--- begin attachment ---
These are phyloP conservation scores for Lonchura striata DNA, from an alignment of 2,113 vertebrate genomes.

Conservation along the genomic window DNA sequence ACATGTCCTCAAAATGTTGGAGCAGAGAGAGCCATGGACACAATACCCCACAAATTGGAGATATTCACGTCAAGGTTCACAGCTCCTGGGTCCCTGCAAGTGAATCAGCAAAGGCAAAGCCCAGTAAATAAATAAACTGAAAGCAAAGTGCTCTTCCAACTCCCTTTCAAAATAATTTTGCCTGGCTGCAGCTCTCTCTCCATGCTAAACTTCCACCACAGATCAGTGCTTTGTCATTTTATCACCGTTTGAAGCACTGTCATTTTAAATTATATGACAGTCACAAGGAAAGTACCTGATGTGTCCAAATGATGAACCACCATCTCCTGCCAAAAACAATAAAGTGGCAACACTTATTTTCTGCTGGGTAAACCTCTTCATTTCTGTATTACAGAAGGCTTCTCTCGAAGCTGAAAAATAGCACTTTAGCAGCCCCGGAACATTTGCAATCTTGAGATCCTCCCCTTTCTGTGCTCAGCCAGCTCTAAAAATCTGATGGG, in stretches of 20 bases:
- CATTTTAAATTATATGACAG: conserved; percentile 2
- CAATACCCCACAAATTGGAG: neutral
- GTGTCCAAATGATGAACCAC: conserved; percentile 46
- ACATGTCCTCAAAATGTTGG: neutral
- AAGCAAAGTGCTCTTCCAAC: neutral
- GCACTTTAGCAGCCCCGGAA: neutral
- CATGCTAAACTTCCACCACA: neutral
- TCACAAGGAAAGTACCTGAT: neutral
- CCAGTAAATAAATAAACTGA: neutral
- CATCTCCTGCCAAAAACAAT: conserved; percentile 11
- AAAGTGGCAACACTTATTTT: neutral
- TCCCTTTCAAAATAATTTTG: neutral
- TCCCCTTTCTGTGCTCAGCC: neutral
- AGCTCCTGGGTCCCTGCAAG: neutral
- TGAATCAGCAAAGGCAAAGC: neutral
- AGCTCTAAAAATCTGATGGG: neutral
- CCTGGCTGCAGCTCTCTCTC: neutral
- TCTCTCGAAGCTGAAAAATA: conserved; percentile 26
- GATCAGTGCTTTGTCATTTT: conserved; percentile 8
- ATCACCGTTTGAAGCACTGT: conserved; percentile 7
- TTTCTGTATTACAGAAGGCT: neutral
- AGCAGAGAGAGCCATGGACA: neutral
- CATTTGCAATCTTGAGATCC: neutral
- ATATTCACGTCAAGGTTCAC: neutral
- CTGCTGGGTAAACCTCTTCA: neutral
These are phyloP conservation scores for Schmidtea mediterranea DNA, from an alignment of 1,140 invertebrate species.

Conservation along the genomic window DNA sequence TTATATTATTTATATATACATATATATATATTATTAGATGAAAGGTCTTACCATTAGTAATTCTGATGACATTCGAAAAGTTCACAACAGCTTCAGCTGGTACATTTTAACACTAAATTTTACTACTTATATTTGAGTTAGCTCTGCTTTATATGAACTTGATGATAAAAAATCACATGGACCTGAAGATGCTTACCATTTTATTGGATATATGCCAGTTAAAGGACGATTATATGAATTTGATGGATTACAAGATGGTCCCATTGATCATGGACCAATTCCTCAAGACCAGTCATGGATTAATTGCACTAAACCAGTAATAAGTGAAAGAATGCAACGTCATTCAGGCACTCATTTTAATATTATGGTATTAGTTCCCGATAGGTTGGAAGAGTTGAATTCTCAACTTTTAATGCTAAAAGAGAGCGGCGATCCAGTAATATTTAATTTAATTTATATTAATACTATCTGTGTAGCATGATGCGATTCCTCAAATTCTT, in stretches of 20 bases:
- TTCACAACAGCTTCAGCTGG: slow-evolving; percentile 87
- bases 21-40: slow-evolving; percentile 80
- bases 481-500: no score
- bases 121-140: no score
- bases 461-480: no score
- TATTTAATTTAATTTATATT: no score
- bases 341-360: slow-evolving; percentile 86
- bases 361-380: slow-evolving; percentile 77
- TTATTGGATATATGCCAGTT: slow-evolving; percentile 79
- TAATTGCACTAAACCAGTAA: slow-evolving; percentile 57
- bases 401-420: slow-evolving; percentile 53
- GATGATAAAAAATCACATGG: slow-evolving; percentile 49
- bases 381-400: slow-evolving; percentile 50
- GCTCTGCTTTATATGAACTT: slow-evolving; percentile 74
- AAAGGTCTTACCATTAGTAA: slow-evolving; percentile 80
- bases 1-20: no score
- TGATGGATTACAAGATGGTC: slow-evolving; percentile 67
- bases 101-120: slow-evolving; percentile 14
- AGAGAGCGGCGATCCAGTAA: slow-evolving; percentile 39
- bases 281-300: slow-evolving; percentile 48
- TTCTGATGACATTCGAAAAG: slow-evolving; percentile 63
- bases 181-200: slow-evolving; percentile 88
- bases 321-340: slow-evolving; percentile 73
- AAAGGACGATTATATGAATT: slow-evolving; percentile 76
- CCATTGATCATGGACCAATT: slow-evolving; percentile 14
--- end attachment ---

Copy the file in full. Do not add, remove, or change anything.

These are phyloP conservation scores for Lonchura striata DNA, from an alignment of 2,113 vertebrate genomes.

Conservation along the genomic window DNA sequence ACATGTCCTCAAAATGTTGGAGCAGAGAGAGCCATGGACACAATACCCCACAAATTGGAGATATTCACGTCAAGGTTCACAGCTCCTGGGTCCCTGCAAGTGAATCAGCAAAGGCAAAGCCCAGTAAATAAATAAACTGAAAGCAAAGTGCTCTTCCAACTCCCTTTCAAAATAATTTTGCCTGGCTGCAGCTCTCTCTCCATGCTAAACTTCCACCACAGATCAGTGCTTTGTCATTTTATCACCGTTTGAAGCACTGTCATTTTAAATTATATGACAGTCACAAGGAAAGTACCTGATGTGTCCAAATGATGAACCACCATCTCCTGCCAAAAACAATAAAGTGGCAACACTTATTTTCTGCTGGGTAAACCTCTTCATTTCTGTATTACAGAAGGCTTCTCTCGAAGCTGAAAAATAGCACTTTAGCAGCCCCGGAACATTTGCAATCTTGAGATCCTCCCCTTTCTGTGCTCAGCCAGCTCTAAAAATCTGATGGG, in stretches of 20 bases:
- CATTTTAAATTATATGACAG: conserved; percentile 2
- CAATACCCCACAAATTGGAG: neutral
- GTGTCCAAATGATGAACCAC: conserved; percentile 46
- ACATGTCCTCAAAATGTTGG: neutral
- AAGCAAAGTGCTCTTCCAAC: neutral
- GCACTTTAGCAGCCCCGGAA: neutral
- CATGCTAAACTTCCACCACA: neutral
- TCACAAGGAAAGTACCTGAT: neutral
- CCAGTAAATAAATAAACTGA: neutral
- CATCTCCTGCCAAAAACAAT: conserved; percentile 11
- AAAGTGGCAACACTTATTTT: neutral
- TCCCTTTCAAAATAATTTTG: neutral
- TCCCCTTTCTGTGCTCAGCC: neutral
- AGCTCCTGGGTCCCTGCAAG: neutral
- TGAATCAGCAAAGGCAAAGC: neutral
- AGCTCTAAAAATCTGATGGG: neutral
- CCTGGCTGCAGCTCTCTCTC: neutral
- TCTCTCGAAGCTGAAAAATA: conserved; percentile 26
- GATCAGTGCTTTGTCATTTT: conserved; percentile 8
- ATCACCGTTTGAAGCACTGT: conserved; percentile 7
- TTTCTGTATTACAGAAGGCT: neutral
- AGCAGAGAGAGCCATGGACA: neutral
- CATTTGCAATCTTGAGATCC: neutral
- ATATTCACGTCAAGGTTCAC: neutral
- CTGCTGGGTAAACCTCTTCA: neutral
These are phyloP conservation scores for Schmidtea mediterranea DNA, from an alignment of 1,140 invertebrate species.

Conservation along the genomic window DNA sequence TTATATTATTTATATATACATATATATATATTATTAGATGAAAGGTCTTACCATTAGTAATTCTGATGACATTCGAAAAGTTCACAACAGCTTCAGCTGGTACATTTTAACACTAAATTTTACTACTTATATTTGAGTTAGCTCTGCTTTATATGAACTTGATGATAAAAAATCACATGGACCTGAAGATGCTTACCATTTTATTGGATATATGCCAGTTAAAGGACGATTATATGAATTTGATGGATTACAAGATGGTCCCATTGATCATGGACCAATTCCTCAAGACCAGTCATGGATTAATTGCACTAAACCAGTAATAAGTGAAAGAATGCAACGTCATTCAGGCACTCATTTTAATATTATGGTATTAGTTCCCGATAGGTTGGAAGAGTTGAATTCTCAACTTTTAATGCTAAAAGAGAGCGGCGATCCAGTAATATTTAATTTAATTTATATTAATACTATCTGTGTAGCATGATGCGATTCCTCAAATTCTT, in stretches of 20 bases:
- TTCACAACAGCTTCAGCTGG: slow-evolving; percentile 87
- bases 21-40: slow-evolving; percentile 80
- bases 481-500: no score
- bases 121-140: no score
- bases 461-480: no score
- TATTTAATTTAATTTATATT: no score
- bases 341-360: slow-evolving; percentile 86
- bases 361-380: slow-evolving; percentile 77
- TTATTGGATATATGCCAGTT: slow-evolving; percentile 79
- TAATTGCACTAAACCAGTAA: slow-evolving; percentile 57
- bases 401-420: slow-evolving; percentile 53
- GATGATAAAAAATCACATGG: slow-evolving; percentile 49
- bases 381-400: slow-evolving; percentile 50
- GCTCTGCTTTATATGAACTT: slow-evolving; percentile 74
- AAAGGTCTTACCATTAGTAA: slow-evolving; percentile 80
- bases 1-20: no score
- TGATGGATTACAAGATGGTC: slow-evolving; percentile 67
- bases 101-120: slow-evolving; percentile 14
- AGAGAGCGGCGATCCAGTAA: slow-evolving; percentile 39
- bases 281-300: slow-evolving; percentile 48
- TTCTGATGACATTCGAAAAG: slow-evolving; percentile 63
- bases 181-200: slow-evolving; percentile 88
- bases 321-340: slow-evolving; percentile 73
- AAAGGACGATTATATGAATT: slow-evolving; percentile 76
- CCATTGATCATGGACCAATT: slow-evolving; percentile 14